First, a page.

Taxation in the African region: Needs and problems
African governments are now trying to collect more tax as it gets harder to rely on aid or natural resources. According to the IMF, government revenues average about 17% of GDP in sub-Saharan Africa. While taxes were not as important before, with lower oil prices and the aid flows halving since 1990s the continent is now interested to boost revenue through taxes.
The biggest problem for the region is taxes which are never collected.
Data from the OECD for 26 African countries show that over half of their tax revenues come from taxes on goods and services. Only a quarter comes from personal income tax and social-security contributions. From 2008 to 2017 the ratio of tax receipts to GDP rose by 1.5 percentage points, but in many countries this was offset by falls in non-tax revenues, such as fines, rents and royalties from resource extraction.
While large corporations grumble they are footing the bulk of the taxes this is not necessarily true. Analysis of corporate tax returns in Ethiopia reveals that small firms pay the highest effective rate, possibly as larger corporations have accountants to find gaps in the tax code.
Another problem in taxation within the continent is tax avoidance. It is estimated the region loses 2% of tax revenue due to tax avoidance and another 1-2% due to individual wealth stashed off-shore. Tax avoidance, tax schemes and other unethical business practices exploiting the region has been proven true for Big Alcohol companies such as Heineken and AB InBev.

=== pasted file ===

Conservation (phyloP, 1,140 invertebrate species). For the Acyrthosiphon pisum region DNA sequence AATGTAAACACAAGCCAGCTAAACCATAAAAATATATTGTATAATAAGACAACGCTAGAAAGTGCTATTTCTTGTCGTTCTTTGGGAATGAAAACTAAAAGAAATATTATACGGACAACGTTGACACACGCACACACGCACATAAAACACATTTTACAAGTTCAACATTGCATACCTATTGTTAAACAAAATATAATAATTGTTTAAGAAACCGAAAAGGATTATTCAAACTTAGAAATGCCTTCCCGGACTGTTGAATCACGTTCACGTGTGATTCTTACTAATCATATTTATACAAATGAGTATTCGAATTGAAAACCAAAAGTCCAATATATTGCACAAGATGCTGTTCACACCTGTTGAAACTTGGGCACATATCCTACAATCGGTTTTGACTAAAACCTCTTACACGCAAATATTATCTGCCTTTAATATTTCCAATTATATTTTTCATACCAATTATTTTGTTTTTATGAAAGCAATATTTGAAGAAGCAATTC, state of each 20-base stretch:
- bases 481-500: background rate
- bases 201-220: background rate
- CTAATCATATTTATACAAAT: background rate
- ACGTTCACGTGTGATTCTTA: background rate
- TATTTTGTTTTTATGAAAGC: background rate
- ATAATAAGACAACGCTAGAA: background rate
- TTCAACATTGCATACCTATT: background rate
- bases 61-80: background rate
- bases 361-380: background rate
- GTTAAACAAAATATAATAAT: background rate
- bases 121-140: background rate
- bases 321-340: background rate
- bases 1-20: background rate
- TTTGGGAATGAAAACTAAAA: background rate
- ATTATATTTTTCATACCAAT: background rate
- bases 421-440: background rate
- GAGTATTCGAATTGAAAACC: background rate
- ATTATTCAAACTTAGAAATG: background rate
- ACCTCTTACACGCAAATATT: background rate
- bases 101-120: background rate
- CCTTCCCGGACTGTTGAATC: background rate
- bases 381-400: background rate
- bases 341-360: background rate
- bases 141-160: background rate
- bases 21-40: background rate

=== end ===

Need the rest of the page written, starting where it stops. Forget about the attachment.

Another way tax revenue is lost in the region is due to tax treaties and exemptions. Heineken, for example, has been caught for using agricultural programs under the failing aid and trade policy to negotiate tax reductions with African governments, for example in Mozambique and Burundi.
According to the IMF taxation capacity, African governments could increase their revenues by 3-5% of GDP, which is more than they receive in aid. With a massive funding gap to reach the SDGs, the African region is now more than ever in need of using (alcohol) taxation as a tool to fund health and development for all.
IMF support tax increases
In the 1990’s the IMF supported the Washington consensus, a free market approach including the cutting of taxes for the wealthier. The approach hoped for trickle down benefits with more innovation and growth.
But the IMF has shifted its stance due to evidence of weak growth, a concentration of wealth among the top 0.1% of the population, and a falling share of national output going to workers. In a report last year, Oxfam said a global wealth tax on the richest 1% of the population would raise an estimated $418bn a year – enough to educate every child not in school and provide healthcare that would prevent 3 million deaths.
Now the IMF is supporting tax increases, as Kristalina Georgieva, the IMF’s managing director, shared with The Guardian. Taxation is a key tool to reduce inequality and achieve the SDGs. The IMF has also recognized the social spending policies such as for education and healthcare and stressed the need for less well-off nations to increase social spending in order to achieve the SDGs.
Progressive taxation is a key component of effective fiscal policy,” said Geoirgieva, as per The Guardian.
Health promotion taxes such as on alcohol – as outlined above – are precisely such progressive taxation tools which help reduce inequalities, increase social spending and realize the SDGs.
The Guardian: “IMF boss says raise taxes on the rich to tackle inequality“
The Economist: “African governments are trying to collect more tax“
Movendi International: “Prioritising Action On Alcohol For Health And Development“
Movendi International: “WHO Launched New Webpage for Health Taxes“
Standard Digital: “Boon for brewer as ‘sin’ tax is slashed“
The Spirits Business: “How the Tories’ election victory could impact UK spirits“
Tax Scan: “Bhutan Introduces Revolutionary GST Reform“